Diet and Nutrition Fitness and Health

A Halloween Candy Scare!

happy halloween

Halloween Holiday Customs

Halloween is an Irish custom celebrated since the 1900’s.  It is considered the Celtic New Year marking the end of summer and the beginning of autumn.

Customary Halloween colors are orange and black. Orange represents a bountiful harvest and the turning color of  leaves. While black symbolizes the “death” of summer and the changing season.

Everyone who celebrates can have fun with the cultural experiences of Halloween. So go ahead, have a little fun, carve a Jack-o-Lantern, bob for apples, listen to spooky medieval folklore and dress-up in costume. 

If you are not too frightened to learn more about the scare of the holiday then dare to check out, 

Halloween holiday traditions celebrated around the world. You will learn how different countries from Ireland to Cambodia observe fright night.   

Tossing Halloween Holiday Tradition

It seems that these traditions have been tossed into the witches cauldron only giving way to a candy fest. More candy than you may want to believe.

Second only to Halloween costumes, it seems candy was the second-largest revenue generator increasing by over 8% to total $2.7 billion dollars.

Halloween traditions are dying and it all boils down to dollars and cents. While we are replacing traditional activities with eating lots of candy, we  are then haunted by health and weight problems.

Trick or Unhealthy Treat: Halloween Candy Labels

Don’t get me wrong a little candy won’t kill you. But, Halloween events can include tables full of Treats…cupcakes topped with creepy spider and candy apples dripping in caramel with sprinkles.

Oh and let’s add all the candy in your home from your kids Trick or Treating and leftovers from what you bought to give away.

These tempting sweet treats look harmless. But actually, they wreak havoc on blood sugar and insulin levels causing cravings,  leading to eating more, gaining weight and life-long health problems.

If you compare fat-free licorice with a Reese’s peanut butter cup, you will see that that the fat free candy is equal in calories and contains much more  carbohydrates and sugar. The thirteen grams of fat in the peanut butter cup, if it’s your only indulgence, is not too bad.

  Reese’s Peanut Butter Cup Licorice
Calories 200 210
Carbohydrates (g) 24 46
Sugars (g) 21 29
Fat (g) 13  0

While you may think the nutrient-LESS licorice is a better treat, because it contains 100% sugar and carbs without any fat, you may want to think again.

It seems that the ingredients that are used to make the candy are more important than you think.

The 200 calories from licorice comes from flour, sugar, cornstarch, a little palm oil and mostly corn syrup. In research studies, corn syrup was shown to directly affect blood pressure, blood sugar and possibly more in relation to long-term metabolic disease risks.

Both are unhealthy options. These “treats” should only be eaten on rare occasions. Yet eating a peanut butter cup with a little more fat and protein may be a better choice than a non-fat corn syrup filled treat.  

Corn syrup directly causes weight gain, spikes and dips in blood sugar, insulin surges and all the consequences that surround hormonal imbalance including mood swings, hunger, heart disease, diabetes and insulin resistance.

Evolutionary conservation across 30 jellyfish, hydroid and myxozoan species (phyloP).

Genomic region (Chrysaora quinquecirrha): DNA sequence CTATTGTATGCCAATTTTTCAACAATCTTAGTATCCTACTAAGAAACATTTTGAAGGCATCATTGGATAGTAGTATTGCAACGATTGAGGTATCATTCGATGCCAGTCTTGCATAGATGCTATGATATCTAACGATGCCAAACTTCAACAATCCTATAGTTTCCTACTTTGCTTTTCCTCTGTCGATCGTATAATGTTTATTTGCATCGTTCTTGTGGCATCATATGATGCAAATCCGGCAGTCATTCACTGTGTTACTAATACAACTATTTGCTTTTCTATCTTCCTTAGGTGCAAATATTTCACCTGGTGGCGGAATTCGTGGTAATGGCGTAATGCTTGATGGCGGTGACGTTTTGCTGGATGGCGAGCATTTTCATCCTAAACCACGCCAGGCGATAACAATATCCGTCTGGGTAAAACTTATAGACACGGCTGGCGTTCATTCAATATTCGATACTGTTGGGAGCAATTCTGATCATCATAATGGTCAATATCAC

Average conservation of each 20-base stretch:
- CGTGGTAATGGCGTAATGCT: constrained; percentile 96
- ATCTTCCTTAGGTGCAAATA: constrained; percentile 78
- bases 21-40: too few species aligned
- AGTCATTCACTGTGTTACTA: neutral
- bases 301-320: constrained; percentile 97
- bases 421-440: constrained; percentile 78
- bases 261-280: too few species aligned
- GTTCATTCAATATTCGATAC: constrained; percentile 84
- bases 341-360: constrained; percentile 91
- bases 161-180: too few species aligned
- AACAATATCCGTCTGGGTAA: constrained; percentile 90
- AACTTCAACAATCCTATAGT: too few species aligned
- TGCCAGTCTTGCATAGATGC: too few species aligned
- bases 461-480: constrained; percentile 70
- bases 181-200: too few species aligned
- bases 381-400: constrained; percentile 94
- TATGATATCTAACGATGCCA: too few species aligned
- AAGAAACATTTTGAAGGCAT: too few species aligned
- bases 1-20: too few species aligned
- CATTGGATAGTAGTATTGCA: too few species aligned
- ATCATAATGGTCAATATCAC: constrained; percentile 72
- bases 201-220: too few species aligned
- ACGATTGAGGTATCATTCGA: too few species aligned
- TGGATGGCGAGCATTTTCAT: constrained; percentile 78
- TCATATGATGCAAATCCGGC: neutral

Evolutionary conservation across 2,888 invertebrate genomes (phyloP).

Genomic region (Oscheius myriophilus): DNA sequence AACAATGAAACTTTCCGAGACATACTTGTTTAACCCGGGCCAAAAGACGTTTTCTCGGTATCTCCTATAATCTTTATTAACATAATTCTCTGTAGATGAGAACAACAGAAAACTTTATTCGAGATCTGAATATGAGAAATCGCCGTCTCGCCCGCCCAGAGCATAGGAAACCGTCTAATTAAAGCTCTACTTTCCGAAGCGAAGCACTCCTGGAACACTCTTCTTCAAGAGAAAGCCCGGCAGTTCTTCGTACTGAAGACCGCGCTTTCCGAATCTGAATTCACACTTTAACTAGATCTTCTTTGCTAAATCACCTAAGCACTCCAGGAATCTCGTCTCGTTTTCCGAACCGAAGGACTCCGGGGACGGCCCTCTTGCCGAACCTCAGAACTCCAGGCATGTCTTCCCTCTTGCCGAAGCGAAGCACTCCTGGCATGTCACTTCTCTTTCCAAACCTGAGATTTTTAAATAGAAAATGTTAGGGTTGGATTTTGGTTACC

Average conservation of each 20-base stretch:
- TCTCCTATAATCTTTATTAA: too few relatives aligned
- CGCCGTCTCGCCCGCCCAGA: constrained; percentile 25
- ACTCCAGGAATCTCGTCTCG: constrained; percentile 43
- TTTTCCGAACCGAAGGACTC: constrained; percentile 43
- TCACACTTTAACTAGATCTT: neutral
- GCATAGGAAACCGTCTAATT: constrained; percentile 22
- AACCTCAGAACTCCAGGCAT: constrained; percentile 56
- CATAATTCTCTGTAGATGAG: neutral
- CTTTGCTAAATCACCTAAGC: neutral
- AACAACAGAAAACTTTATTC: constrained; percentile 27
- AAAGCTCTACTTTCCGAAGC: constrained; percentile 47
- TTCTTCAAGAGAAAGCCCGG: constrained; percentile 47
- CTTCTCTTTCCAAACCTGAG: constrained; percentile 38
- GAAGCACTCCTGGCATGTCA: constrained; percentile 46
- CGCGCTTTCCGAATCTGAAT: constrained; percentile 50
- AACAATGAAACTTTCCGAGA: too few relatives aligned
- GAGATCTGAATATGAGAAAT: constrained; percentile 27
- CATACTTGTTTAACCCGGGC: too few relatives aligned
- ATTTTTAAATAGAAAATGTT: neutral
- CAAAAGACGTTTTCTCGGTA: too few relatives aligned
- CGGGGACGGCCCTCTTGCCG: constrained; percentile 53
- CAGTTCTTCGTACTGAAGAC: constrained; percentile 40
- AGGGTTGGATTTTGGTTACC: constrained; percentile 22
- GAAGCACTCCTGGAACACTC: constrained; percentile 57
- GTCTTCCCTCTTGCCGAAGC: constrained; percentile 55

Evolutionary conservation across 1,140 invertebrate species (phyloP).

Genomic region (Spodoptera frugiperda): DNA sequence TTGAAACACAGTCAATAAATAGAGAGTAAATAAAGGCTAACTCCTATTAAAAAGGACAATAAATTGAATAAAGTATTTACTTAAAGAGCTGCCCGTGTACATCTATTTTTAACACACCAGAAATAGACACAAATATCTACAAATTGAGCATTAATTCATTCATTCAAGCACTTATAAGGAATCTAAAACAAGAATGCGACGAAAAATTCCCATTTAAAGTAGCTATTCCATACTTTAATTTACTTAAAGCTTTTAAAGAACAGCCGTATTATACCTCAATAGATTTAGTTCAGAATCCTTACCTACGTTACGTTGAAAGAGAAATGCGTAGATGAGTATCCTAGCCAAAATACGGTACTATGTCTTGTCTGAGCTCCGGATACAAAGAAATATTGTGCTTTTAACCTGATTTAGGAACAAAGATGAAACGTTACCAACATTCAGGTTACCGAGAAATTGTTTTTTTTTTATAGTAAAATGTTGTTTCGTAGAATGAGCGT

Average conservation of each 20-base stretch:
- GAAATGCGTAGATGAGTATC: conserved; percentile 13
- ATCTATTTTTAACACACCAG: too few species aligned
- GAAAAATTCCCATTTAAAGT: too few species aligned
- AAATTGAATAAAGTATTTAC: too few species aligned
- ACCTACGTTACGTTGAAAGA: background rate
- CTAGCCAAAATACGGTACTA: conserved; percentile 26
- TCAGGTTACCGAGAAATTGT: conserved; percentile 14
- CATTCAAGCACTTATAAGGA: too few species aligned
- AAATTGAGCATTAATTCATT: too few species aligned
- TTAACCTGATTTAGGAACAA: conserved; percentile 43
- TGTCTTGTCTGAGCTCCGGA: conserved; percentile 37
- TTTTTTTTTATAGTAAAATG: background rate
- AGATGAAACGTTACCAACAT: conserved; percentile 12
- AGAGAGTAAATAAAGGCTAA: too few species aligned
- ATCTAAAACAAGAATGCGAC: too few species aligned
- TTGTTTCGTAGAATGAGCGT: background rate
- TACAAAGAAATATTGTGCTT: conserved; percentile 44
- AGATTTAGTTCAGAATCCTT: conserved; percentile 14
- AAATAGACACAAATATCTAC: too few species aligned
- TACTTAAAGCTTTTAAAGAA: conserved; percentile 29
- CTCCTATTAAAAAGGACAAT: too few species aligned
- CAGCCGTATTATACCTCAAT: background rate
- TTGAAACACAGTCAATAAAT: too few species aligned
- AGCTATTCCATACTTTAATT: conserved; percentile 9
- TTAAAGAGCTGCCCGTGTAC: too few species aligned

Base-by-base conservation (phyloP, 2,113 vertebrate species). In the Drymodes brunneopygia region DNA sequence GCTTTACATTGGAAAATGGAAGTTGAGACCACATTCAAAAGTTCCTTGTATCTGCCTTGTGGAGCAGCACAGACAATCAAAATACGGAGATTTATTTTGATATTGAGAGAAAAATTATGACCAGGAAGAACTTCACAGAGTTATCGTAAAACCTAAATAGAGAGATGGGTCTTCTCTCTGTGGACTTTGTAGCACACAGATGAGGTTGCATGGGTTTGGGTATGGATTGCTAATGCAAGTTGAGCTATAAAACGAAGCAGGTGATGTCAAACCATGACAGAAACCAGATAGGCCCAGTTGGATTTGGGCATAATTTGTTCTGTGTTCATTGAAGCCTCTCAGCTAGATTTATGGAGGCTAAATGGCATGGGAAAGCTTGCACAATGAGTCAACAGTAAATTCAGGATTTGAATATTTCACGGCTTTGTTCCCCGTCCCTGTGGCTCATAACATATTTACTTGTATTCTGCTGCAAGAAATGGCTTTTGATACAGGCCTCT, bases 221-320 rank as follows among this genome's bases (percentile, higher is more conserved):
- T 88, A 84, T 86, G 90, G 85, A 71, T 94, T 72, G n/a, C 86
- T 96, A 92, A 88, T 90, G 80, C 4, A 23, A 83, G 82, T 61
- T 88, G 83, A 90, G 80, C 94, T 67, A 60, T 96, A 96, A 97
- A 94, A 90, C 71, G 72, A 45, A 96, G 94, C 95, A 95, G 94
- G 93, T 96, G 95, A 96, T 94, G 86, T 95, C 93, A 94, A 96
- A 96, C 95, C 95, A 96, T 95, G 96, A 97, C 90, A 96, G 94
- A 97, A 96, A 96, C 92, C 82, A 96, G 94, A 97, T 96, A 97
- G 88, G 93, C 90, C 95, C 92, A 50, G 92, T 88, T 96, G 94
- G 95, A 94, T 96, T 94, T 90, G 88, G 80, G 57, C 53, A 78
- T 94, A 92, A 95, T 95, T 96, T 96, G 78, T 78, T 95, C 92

So do NOT be fooled into thinking that fat-free is health consequence free.

Spooky, frightful, chilling party events, ghost stories and dress-up costumes are all part of Halloween fun. However, the party food and drink, trick or treating and left over candy can be the death of all us all!

Use These Tricks of the Nutrition Trade on Halloween:

  1.  Operation Gratitude can help spread the Halloween spirit by sending Halloween candy care packages to troops overseas. 

      2. You can eat healthy foods before the big party.

      3.  If you are hosting, serve real food. Therefore, you will not be tempted to eat more unhealthy foods. 

      4.  A party planner should fill time with non-food related fun-filled Halloween festivities.

      5.  Hand out tattoos, spooky plastic rings, false teeth, stickers, bouncy balls and use them in a “funniest” costume contest.

      6.  Try adding a little ambiance with small plastic spiders, mini-ghosts, Halloween themed pencils or skeletons for a scavenger hunt. 

      7.  If you want to avoid gaining a couple pounds, prepare  1-2 weeks ahead of Halloween by avoiding “treats”.  

     8.  Revisit Halloween tradition on fright night try: ghost stories or movies, bobbing for apples, carving pumpkins, pin the spider on the web.

     9.  Instead of eating chocolate, use it for a facial!

   10.  For fright night, try a few spooky Halloween traditions that can replace gluttonous candy eating. And, find healthier replacements for unhealthy treats. For family’s following a ketogenic diet, consider making your own healthier candy options. 

 Halloween Wrap up

Halloween should be filled with customary fun activities. With more emphasis on things to do and less on eating too much candy, we can save the worldwide Halloween tradition. Before eating Halloween candy, read the labels and understand what ingredients are in the candy you eat. This will help you make better choices during the Halloween holiday. 

About the author

Valerie Goldstein

Valerie raises the bar for health and nutrition know how with unconventional expertise and unconditional support for wellness.

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